The title of the book is a line from a poem by Pablo Neruda the Chilean poet who championed the cause of freedom and democracy in his beloved native country. Isabel Allende was born in Peru in 1942, but moved to Chile with her family when her father, a diplomat, took up residence there. Her grandfather, Salvador Allende, was president of Chile from 1970 after the socialist revolution and died three years later when a brutal military coup swept General Pinochet to power. Isabel Allende, who had helped opponents of the regime to safety, fled to Venezuela with her parents after receiving death threats. The lives of the two main characters, Victor Dalmau, a doctor, and his wife Roser, are inextricably linked to the events of this turbulent period. The story begins, however, in Spain during the Civil War. The author gained first-hand knowledge of the war from a refugee who escaped to Chile in 1939 on old cargo boat, The Winnipeg, chartered by Pablo Neruda which took 2000 Spanish people to safety. Victor Dalmau at this point is a medical student, a young man of skill and compassion, who works in the most appalling conditions to recover the wounded soldiers of the Republican forces. The descriptions of the brutality and savagery of the campaign are vivid and shocking, and Victor constantly struggles against exhaustion and hunger as he treats the terrible injuries of the men. His brother, Guillem, is a soldier who is killed in the conflict, leaving his future bride, Roser pregnant. Victor, after the war ends with victory for the fascists and Franco, escapes to France, surviving unimaginable hardships on the journey. Roser’s child, Marcus, is born and Victor marries her in order to secure a passage on The Winnipeg which will take them to a new life in Chile. Their life together is full of incident. Society is characterised by class distinctions, and the church is powerful. Life it is hard, but the two of them work to build up a secure life for themselves and the child. Victor works part time in a bar to allow him to pay for his studies to qualify finally as a doctor. Roser, a pianist, steadily gains a reputation through her teaching and performances. The marriage of convenience gives them stability and confidence as the relationship gradually changes over the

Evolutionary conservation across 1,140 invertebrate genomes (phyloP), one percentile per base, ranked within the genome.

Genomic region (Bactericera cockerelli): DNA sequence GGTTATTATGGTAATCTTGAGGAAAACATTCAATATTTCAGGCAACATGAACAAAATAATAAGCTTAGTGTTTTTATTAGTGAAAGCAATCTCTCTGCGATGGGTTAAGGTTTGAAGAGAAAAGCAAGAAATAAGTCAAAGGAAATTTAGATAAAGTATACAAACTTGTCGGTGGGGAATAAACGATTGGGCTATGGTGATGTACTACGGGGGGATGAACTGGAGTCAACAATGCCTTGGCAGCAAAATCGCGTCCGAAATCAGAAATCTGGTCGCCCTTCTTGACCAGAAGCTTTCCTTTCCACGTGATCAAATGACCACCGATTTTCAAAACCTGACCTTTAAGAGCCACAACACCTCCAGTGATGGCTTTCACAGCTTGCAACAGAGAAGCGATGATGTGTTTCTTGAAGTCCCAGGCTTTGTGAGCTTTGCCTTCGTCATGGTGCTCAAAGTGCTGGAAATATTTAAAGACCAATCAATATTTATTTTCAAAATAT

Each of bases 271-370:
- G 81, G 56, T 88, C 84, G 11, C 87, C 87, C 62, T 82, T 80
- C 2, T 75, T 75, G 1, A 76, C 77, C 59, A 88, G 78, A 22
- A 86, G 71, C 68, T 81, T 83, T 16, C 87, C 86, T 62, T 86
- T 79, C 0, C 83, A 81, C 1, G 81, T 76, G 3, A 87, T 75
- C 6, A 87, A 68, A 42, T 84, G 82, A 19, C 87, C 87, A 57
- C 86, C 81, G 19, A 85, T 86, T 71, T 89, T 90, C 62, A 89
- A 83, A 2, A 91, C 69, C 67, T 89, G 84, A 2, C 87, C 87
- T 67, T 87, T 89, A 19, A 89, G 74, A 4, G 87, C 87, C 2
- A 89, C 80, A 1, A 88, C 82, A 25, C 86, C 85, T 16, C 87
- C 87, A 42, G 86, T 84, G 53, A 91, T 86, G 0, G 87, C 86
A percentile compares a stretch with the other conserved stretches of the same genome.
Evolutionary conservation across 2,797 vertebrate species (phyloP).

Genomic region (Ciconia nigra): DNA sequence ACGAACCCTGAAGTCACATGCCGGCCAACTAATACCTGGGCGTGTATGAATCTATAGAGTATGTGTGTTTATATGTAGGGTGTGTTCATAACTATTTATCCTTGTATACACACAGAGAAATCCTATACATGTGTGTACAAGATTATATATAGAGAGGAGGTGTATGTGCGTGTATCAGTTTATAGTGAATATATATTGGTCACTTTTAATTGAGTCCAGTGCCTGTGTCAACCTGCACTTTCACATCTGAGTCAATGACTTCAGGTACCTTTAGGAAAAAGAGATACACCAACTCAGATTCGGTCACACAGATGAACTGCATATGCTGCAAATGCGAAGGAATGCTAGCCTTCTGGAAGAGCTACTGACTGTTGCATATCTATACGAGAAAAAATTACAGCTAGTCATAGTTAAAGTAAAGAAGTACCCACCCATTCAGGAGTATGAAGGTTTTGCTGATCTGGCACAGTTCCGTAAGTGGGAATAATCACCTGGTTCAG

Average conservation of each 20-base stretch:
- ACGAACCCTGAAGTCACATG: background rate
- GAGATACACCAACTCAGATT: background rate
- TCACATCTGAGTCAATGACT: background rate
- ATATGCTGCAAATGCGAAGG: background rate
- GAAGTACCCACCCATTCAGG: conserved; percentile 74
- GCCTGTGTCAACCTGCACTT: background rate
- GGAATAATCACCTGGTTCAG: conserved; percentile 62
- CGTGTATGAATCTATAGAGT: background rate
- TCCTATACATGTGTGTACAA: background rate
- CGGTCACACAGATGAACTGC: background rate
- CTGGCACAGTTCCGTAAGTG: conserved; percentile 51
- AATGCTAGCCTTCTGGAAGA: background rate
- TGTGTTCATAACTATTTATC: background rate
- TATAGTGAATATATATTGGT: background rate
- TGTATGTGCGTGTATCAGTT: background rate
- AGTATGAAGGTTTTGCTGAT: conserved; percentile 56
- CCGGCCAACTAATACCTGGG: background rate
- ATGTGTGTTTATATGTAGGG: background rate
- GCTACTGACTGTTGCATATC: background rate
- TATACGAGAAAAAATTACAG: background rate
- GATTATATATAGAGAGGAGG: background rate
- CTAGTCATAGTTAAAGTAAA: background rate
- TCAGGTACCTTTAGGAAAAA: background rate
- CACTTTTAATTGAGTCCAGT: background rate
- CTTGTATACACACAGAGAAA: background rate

years. Their professional status grows, as do their friendships with a circle of many people including the future president, Salvador Allende. The conflict between the Socialists and the right-wing faction becomes bitter and ultimately violent. Victor, as a perceived supporter of the Socialists, is taken to a prison camp where with many other prisoners he is savagely treated. The cruelties of the Spanish Civil War are repeated. Pablo Neruda is a central character, brought to life in his energy and commitment to the country he loved. Isabel Allende met him when she was a journalist. His advice to her was to write fiction as her imagination was so powerful. She has now published 26 best-selling books. In spite of the political upheavals the tragedies and losses, the story ultimately is of hope, endurance and the belief in a better world. Isabel Allende’s personal experience enables her to present a vivid and authentic social and political history of Chile over 60 years as an essential background to the narrative. A Long Petal of the Sea is an absorbing story with compelling characters who overcome tragedy and hardship with courage and love. THE GB WEEKLY, FRIDAY 15 MAY 2020